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Facebook Fix: Take Control Back from the Puppetmaster

Facebook has been tweaking their EdgeRank algorithm again! What does this mean? Well, in the recent past, photos were the key to getting your content noticed and seen on Facebook. It appears that Facebook has now made TEXT ONLY posts the “post du jour” and that THEY decide what your fans will see.

This was the hot topic on Mari Smith’s Facebook Fan page last night. Mari asked, “Are you noticing a change in the reach of your Facebook fan page PHOTO posts vs. just TEXT status updates? It’s almost always been that posts with an image get more EdgeRank (news feed visibility), but is something changing? My last post (text) has DOUBLE the reach of the one before that (photo). Hm! Hugh Briss of Social Identities is seeing a difference of 3x!”

Not sure what the Facebook EdgeRank is? On our 12 Most site, the traffic referred by Facebook dropped 52.19% last week compared to the previous week with the same exact number of posts per week. Not good Facebook! However, our LinkedIn referrals were up 191.67%, Pinterest referrals were up 56.52%, and Twitter was up 2.84%. Are Facebook users already finding the content they want other places instead of what Facebook tells them they want? Maybe.

From this post called Facebook: I want my friends back! The biggest bait ’n switch in history:

“…The volume was getting turned down on their Facebook reach. Each post was now being seen only by a fraction of their total ‘fans’ who would previously have seen them.”

But it wasn’t just the so-called “fan pages,” individual Facebook users were also starting to notice that they weren’t seeing much in their newsfeeds anymore from the various entities they “liked” — or even updates from their closest friends and family members. Something was amiss, but unless you had a larger “data set” to look at — or a formerly thriving online business that was now getting creamed — it probably wasn’t something that you noticed or paid that much attention to.”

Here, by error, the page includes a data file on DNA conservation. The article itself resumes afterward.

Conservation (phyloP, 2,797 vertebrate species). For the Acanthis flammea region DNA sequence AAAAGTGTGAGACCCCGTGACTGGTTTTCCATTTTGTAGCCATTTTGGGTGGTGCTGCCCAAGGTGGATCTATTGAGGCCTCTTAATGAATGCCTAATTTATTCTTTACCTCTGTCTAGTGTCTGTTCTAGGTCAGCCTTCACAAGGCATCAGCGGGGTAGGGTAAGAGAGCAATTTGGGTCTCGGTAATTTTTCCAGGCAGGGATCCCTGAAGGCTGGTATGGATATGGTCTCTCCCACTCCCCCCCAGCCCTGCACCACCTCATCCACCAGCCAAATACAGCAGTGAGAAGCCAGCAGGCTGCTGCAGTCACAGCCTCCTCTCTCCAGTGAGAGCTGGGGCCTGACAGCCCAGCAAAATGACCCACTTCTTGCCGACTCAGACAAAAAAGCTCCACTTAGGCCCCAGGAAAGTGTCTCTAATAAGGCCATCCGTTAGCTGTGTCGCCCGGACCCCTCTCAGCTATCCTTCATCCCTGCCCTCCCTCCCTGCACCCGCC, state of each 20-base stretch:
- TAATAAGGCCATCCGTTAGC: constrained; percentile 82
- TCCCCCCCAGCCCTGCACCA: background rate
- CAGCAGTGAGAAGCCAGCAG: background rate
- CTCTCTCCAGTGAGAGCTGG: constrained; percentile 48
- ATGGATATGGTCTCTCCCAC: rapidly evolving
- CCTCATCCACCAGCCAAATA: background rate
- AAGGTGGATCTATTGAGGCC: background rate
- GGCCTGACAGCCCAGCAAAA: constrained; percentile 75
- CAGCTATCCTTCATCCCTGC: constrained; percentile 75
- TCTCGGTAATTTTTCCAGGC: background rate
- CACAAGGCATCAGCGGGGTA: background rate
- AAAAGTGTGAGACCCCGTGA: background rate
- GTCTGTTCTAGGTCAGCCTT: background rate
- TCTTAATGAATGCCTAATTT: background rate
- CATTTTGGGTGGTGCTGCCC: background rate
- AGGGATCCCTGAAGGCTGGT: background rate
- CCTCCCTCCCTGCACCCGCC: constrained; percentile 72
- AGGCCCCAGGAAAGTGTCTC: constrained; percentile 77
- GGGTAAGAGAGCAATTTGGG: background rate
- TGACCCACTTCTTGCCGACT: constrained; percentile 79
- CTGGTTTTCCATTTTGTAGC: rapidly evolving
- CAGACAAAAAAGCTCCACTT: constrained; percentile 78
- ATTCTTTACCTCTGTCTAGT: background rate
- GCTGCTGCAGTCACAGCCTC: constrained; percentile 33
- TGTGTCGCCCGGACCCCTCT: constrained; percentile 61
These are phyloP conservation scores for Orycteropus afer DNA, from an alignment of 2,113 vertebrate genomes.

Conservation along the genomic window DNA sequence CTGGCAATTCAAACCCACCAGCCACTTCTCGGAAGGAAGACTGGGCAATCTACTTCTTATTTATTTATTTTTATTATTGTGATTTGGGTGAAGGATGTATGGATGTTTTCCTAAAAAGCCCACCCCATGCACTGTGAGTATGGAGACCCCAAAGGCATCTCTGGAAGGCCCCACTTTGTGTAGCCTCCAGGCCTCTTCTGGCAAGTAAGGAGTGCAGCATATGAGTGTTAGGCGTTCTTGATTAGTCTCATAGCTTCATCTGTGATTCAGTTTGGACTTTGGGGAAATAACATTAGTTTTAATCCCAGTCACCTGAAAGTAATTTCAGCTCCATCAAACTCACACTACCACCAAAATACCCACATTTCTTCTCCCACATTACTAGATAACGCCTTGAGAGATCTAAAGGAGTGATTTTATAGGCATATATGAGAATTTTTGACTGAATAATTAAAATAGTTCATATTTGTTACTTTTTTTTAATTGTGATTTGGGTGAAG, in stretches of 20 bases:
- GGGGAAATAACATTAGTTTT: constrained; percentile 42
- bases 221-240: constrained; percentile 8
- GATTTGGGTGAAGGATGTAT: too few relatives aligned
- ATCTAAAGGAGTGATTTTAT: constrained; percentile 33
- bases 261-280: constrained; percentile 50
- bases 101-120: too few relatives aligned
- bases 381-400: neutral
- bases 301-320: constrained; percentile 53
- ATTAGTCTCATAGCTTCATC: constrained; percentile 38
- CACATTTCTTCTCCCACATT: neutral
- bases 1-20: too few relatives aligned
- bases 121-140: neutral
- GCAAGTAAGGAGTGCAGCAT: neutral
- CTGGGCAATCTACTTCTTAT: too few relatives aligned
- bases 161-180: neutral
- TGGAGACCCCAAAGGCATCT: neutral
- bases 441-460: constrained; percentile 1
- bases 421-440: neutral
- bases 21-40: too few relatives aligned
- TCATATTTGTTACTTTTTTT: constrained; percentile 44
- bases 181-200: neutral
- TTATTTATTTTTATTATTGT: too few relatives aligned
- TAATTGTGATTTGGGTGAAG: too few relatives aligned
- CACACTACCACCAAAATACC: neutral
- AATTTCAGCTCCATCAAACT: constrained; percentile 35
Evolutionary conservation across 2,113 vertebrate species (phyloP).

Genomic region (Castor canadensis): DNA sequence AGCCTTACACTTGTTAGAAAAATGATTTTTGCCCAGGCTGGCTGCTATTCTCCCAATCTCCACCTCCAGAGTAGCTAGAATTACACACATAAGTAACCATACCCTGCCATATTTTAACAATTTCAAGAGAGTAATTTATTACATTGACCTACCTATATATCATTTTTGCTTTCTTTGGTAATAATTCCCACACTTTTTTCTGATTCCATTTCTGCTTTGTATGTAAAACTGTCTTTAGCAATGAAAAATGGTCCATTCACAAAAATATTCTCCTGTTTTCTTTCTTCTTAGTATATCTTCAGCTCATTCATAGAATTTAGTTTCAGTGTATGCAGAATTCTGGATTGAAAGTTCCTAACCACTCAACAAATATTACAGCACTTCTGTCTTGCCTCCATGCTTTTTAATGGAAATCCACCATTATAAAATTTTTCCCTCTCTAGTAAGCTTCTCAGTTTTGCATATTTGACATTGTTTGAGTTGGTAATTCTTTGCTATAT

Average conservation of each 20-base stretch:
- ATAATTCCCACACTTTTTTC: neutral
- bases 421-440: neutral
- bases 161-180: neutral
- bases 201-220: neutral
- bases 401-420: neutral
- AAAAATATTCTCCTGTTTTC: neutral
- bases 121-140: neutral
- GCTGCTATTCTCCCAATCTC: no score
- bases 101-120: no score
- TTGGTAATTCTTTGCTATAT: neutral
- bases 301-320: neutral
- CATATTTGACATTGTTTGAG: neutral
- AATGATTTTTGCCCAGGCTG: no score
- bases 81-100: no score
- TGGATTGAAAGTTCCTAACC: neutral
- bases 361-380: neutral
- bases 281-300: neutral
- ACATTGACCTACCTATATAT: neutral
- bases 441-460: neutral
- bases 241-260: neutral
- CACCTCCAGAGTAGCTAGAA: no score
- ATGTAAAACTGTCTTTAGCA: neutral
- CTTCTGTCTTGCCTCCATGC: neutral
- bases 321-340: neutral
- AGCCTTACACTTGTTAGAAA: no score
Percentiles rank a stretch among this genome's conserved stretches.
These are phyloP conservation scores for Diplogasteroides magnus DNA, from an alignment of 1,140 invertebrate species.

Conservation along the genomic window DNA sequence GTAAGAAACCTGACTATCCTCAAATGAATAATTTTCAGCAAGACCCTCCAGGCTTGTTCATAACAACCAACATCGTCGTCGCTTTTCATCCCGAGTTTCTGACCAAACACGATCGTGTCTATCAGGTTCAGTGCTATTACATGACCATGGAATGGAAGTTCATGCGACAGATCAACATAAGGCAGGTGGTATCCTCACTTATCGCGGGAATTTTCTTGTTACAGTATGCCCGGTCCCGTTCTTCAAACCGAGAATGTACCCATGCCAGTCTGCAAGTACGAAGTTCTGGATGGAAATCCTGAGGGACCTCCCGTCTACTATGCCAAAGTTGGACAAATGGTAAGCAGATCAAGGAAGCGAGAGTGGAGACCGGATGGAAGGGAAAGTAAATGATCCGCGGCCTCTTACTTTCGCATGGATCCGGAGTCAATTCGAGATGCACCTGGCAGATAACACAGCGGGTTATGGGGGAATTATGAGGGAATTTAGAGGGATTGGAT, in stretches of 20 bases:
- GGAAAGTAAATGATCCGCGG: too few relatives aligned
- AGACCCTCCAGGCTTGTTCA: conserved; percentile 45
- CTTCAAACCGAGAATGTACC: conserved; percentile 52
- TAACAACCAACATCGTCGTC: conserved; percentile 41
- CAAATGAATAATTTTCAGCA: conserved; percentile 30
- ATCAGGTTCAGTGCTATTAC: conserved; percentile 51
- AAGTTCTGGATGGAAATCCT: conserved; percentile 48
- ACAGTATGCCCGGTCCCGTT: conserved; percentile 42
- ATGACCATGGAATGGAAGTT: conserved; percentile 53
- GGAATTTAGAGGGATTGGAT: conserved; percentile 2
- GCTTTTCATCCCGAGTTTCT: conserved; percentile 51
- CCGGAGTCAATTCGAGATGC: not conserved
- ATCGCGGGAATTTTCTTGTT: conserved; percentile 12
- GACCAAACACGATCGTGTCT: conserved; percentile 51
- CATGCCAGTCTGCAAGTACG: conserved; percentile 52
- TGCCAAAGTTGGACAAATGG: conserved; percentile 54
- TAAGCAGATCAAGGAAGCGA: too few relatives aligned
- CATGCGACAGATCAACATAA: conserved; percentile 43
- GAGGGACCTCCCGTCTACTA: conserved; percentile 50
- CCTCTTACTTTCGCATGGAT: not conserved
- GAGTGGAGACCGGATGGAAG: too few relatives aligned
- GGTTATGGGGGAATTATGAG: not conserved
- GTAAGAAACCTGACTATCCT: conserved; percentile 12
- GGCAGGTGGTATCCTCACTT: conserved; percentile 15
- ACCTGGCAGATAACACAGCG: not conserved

It isn’t that Facebook shouldn’t be allowed to make money, because everything in life can’t be free, but to continue to force pages to change their sharing methods due to random, unpublished algorithm changes is entirely unfair and seemingly unethical business practices.

What can be done?

What can you do to ensure that you are seeing the content you want to see? Add pages to your Interest Lists.

Or, as a Facebook page manager, you will need to try to get your fans to add you to their interest lists as well as like your page. And you thought just “getting the like” was the challenge? Silly you!

Interest Lists are an optional way to organize the content you’re interested in on Facebook. You can create your own Interest Lists based on the things you care about, or subscribe to other people’s lists. For example, you could create a Top Indie Bands list that features bands’ Pages and public updates from band members.

When you create or subscribe to a list, you’ll see the best posts from that list in your main news feed. Your lists will also appear in the Interests section of your bookmarks. Simply click the list’s name to see all the recent posts and activity from the Pages and people featured in the list, without overwhelming your main news feed.” Notice that Facebook said, “you’ll see the best posts from that list in your main news feed” — keep in mind that they are choosing this with their top secret EdgeRank algorithm.